Little Bear Schwarz has polycystic ovary syndrome (PCOS), a condition that causes her to have facial hair, which she has grown into a beard. In a post published on her Facebook page Tuesday, Schwarz explained why Halloween is a difficult day for her, and what she wishes people who saw her out on Halloween knew.
Schwarz wrote that she used to love Halloween, but since growing out her beard, the holiday is painful for her because she constantly gets comments like, “I like your costume” and “Who are you supposed to be?”
This is the part where you tell me to “laugh it off,” right? “Fuck the haters?” “Ignore the trolls?” Or that ol’ chestnut: “then shave.” “If you don’t like to be stared at, then don’t look in a way that makes people stare?” (Just like, if you don’t wanna get raped, wear a longer skirt, amirite?) “you bring it onto yourself.” “You complain too much.”
Being in public in Halloween when I’m not performing is genuinely scary for me… It’s vulnerable. It’s panic inducing. When people ask me about my “costume” it reminds me how far I have to go in my mission to make Hairy Women valid and visible. It reminds me that above all my merits — talent, beauty, sensitivity — I am seen as above all else: strange.
Sad fact that will probably get me kicked out of the cool kids club 😎: unless I'm performing, I hate Halloween.I used…
Schwarz, who works as an insurance agent and also performs opera and burlesque in a sideshow called Wreckless Freeks, acknowledged that some might criticize her for “profiting” from her “strangeness.”
“On my planet — I don’t know about yours — one can recognize that a system is both the hand that feeds them short term, and deeply problematic long term. And my long-term goal has always been to put myself out of business,” Schwarz wrote. “Someday women like me can be in public and not feel harangued, harassed or a laughing stock. Or a walking costume.”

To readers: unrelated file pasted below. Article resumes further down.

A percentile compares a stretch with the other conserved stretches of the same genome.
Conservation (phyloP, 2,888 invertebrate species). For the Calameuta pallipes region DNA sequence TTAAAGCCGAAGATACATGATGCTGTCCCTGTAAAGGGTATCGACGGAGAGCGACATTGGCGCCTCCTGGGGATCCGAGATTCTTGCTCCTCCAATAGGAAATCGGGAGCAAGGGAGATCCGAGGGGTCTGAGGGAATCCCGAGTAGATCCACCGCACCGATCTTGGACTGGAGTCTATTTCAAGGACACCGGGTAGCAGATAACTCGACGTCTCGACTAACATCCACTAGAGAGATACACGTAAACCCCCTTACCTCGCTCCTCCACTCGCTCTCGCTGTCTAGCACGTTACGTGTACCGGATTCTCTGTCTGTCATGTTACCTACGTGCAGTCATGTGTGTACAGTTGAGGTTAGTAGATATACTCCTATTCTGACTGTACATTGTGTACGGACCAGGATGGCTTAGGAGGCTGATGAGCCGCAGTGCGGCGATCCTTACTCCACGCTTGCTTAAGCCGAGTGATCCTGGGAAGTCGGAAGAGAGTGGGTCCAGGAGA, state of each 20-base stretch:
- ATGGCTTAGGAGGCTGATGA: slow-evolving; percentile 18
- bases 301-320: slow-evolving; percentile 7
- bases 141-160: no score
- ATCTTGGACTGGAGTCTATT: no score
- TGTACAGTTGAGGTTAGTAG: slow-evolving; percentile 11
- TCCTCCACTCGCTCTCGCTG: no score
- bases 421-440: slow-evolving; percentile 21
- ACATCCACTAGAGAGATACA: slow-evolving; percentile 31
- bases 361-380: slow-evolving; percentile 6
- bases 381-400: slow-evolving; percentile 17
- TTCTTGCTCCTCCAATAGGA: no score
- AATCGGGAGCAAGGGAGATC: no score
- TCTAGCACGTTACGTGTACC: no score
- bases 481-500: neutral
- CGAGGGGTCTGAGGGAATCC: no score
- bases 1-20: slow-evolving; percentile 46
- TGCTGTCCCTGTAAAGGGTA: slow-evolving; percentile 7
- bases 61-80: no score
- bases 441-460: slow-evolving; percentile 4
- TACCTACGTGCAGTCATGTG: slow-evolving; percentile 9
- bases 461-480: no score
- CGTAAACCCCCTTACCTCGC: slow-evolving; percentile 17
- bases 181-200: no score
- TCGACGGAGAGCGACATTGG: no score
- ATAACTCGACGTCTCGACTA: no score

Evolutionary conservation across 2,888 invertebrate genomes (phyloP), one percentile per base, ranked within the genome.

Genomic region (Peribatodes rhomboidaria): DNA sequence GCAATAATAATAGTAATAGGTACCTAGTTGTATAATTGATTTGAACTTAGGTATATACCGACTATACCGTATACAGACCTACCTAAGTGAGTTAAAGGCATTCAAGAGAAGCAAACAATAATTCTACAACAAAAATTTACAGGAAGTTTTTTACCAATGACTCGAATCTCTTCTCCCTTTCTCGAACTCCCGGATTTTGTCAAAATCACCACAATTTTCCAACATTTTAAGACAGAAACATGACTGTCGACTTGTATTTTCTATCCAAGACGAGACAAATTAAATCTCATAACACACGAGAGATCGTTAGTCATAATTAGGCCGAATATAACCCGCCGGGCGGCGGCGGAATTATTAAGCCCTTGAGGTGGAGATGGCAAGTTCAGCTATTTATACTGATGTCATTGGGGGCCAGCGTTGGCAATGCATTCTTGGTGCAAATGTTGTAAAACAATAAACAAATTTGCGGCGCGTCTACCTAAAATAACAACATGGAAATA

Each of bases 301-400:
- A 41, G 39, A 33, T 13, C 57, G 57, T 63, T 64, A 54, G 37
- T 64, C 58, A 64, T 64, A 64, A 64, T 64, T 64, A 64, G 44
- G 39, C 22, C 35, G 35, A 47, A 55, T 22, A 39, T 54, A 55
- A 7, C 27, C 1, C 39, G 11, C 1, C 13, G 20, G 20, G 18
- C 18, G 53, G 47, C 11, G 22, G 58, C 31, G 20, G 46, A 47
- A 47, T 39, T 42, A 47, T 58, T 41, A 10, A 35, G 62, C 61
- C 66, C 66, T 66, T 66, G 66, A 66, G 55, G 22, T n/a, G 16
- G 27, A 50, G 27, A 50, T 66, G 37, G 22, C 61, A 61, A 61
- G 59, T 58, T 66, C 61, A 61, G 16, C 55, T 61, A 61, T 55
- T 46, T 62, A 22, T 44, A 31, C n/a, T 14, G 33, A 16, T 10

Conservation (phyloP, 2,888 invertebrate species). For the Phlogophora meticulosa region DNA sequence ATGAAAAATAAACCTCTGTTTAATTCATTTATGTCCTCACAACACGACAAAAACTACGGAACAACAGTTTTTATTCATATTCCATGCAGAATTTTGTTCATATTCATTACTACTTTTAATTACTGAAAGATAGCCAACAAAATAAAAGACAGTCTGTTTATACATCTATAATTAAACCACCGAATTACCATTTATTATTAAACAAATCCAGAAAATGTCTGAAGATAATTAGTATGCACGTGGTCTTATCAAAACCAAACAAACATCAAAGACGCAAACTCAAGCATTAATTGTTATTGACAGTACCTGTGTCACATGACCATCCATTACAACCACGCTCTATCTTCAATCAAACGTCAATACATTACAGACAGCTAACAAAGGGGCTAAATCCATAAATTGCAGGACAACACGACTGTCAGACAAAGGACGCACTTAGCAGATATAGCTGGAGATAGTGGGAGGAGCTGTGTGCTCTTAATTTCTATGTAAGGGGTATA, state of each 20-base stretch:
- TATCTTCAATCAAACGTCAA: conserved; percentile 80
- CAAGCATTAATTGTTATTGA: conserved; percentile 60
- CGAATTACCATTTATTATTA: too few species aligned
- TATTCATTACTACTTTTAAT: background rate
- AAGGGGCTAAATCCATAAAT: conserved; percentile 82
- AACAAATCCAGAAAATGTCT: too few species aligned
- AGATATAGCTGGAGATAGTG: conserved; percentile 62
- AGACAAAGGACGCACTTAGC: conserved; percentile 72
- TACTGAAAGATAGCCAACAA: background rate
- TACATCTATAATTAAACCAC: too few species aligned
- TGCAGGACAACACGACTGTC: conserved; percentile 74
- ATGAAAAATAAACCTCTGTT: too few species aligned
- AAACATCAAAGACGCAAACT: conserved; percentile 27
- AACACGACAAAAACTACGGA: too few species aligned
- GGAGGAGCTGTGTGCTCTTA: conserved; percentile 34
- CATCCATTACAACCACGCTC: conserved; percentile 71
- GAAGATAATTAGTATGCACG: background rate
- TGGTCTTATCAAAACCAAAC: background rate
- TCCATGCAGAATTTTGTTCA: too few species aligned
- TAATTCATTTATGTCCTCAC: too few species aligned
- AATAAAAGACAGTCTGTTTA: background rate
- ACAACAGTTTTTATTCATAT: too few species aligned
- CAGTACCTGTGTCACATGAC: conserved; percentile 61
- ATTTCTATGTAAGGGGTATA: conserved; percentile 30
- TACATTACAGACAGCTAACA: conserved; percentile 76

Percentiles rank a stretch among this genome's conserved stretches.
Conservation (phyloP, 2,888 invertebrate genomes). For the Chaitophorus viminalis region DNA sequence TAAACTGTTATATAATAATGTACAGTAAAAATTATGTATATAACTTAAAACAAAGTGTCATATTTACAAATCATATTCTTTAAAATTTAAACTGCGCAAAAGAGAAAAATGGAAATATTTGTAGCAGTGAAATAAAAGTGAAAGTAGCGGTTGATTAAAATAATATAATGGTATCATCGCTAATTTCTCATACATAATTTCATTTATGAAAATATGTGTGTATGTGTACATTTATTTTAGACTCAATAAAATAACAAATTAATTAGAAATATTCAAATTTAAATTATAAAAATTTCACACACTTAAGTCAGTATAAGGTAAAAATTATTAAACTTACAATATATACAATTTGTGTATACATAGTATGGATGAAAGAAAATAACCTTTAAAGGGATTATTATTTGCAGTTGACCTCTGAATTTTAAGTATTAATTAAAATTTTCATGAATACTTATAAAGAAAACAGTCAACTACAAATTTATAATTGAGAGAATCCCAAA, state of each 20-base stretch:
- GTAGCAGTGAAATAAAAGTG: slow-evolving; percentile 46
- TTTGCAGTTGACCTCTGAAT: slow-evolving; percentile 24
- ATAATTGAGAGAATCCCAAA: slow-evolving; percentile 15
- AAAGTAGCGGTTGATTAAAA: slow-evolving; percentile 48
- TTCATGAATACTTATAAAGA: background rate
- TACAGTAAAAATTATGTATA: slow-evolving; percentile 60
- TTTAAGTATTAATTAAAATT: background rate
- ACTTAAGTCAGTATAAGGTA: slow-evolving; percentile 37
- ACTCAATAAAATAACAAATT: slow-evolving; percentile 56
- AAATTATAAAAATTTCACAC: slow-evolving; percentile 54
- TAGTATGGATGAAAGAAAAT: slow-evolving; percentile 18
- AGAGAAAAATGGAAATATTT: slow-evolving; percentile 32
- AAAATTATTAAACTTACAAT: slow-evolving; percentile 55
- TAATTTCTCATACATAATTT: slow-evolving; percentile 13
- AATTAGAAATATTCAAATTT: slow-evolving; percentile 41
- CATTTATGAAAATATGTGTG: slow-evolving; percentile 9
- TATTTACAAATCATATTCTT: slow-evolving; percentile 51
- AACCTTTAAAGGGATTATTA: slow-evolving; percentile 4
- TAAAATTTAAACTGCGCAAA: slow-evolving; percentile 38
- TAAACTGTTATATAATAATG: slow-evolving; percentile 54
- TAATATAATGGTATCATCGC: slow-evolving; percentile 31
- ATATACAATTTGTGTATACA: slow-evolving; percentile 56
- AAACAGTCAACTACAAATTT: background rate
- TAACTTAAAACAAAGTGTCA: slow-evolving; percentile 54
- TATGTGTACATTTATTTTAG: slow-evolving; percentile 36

Schwarz first began growing facial hair when she was 15, though she wasn’t diagnosed with PCOS until years later. She told Yahoo Style that at first she shaved it every day, but decided to see what would happen if she stopped shaving it after she moved from Florida to Seattle and started working from home. Within a few weeks, she entered a local beard competition and won, and she’s worn her beard ever since.
Schwarz told The Mighty that her ultimate goal is for women with facial hair to just be able to be out in public as women, versus “mistake women,” “punchline women” or “are-they-really-women” — to be able to dress up as whatever they want for Halloween without their beards necessarily adding to or detracting from their costume.
“As it stands, in my normal face, I get asked, ‘Who the f*** are you supposed to be?’ (Myself?) And if I were to dress in costume, it’d inadvertently become a joke. I couldn’t be Princess Leia. I’d be ‘Bearded Princess Leia.’ I couldn’t be Ariel. I’d be ‘bearded Ariel.’ And in both cases, people would think it was part of the ‘joke,'” Schwarz said. “I’m here to say that in or out of costume, women with beards are not a joke. We are not ‘mistake’ women. We are women. And we are every bit of deserving of dignity and dimension as any other women.”